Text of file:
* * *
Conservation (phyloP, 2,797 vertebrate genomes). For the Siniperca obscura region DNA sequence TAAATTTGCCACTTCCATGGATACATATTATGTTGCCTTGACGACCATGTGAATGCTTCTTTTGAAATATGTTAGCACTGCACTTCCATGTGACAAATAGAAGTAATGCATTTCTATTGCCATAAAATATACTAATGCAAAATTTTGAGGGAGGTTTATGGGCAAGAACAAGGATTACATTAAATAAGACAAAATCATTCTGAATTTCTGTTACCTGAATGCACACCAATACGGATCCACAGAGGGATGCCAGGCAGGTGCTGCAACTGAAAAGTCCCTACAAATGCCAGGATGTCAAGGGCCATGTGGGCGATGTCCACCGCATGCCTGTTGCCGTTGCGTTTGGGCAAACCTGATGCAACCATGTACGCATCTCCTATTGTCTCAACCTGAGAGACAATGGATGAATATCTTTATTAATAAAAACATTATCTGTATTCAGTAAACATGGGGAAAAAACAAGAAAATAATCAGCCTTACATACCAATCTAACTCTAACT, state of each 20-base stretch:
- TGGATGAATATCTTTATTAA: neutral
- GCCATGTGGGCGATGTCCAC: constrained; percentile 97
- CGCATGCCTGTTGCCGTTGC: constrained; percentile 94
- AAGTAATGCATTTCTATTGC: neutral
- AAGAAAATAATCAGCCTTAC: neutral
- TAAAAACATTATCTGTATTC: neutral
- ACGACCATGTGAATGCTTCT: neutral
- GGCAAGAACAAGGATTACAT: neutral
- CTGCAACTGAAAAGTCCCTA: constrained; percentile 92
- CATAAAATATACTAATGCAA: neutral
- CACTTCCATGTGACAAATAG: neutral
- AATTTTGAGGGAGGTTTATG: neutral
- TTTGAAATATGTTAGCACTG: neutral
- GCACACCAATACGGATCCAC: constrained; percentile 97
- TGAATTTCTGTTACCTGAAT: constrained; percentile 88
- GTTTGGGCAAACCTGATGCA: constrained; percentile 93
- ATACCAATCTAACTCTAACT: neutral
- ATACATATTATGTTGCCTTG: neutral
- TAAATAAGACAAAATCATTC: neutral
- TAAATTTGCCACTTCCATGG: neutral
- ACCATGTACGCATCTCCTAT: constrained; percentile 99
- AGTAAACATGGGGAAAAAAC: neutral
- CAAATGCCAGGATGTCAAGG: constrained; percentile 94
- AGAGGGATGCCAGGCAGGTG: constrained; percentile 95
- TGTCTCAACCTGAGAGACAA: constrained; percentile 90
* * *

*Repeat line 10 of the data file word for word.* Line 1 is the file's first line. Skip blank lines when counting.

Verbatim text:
- CTGCAACTGAAAAGTCCCTA: constrained; percentile 92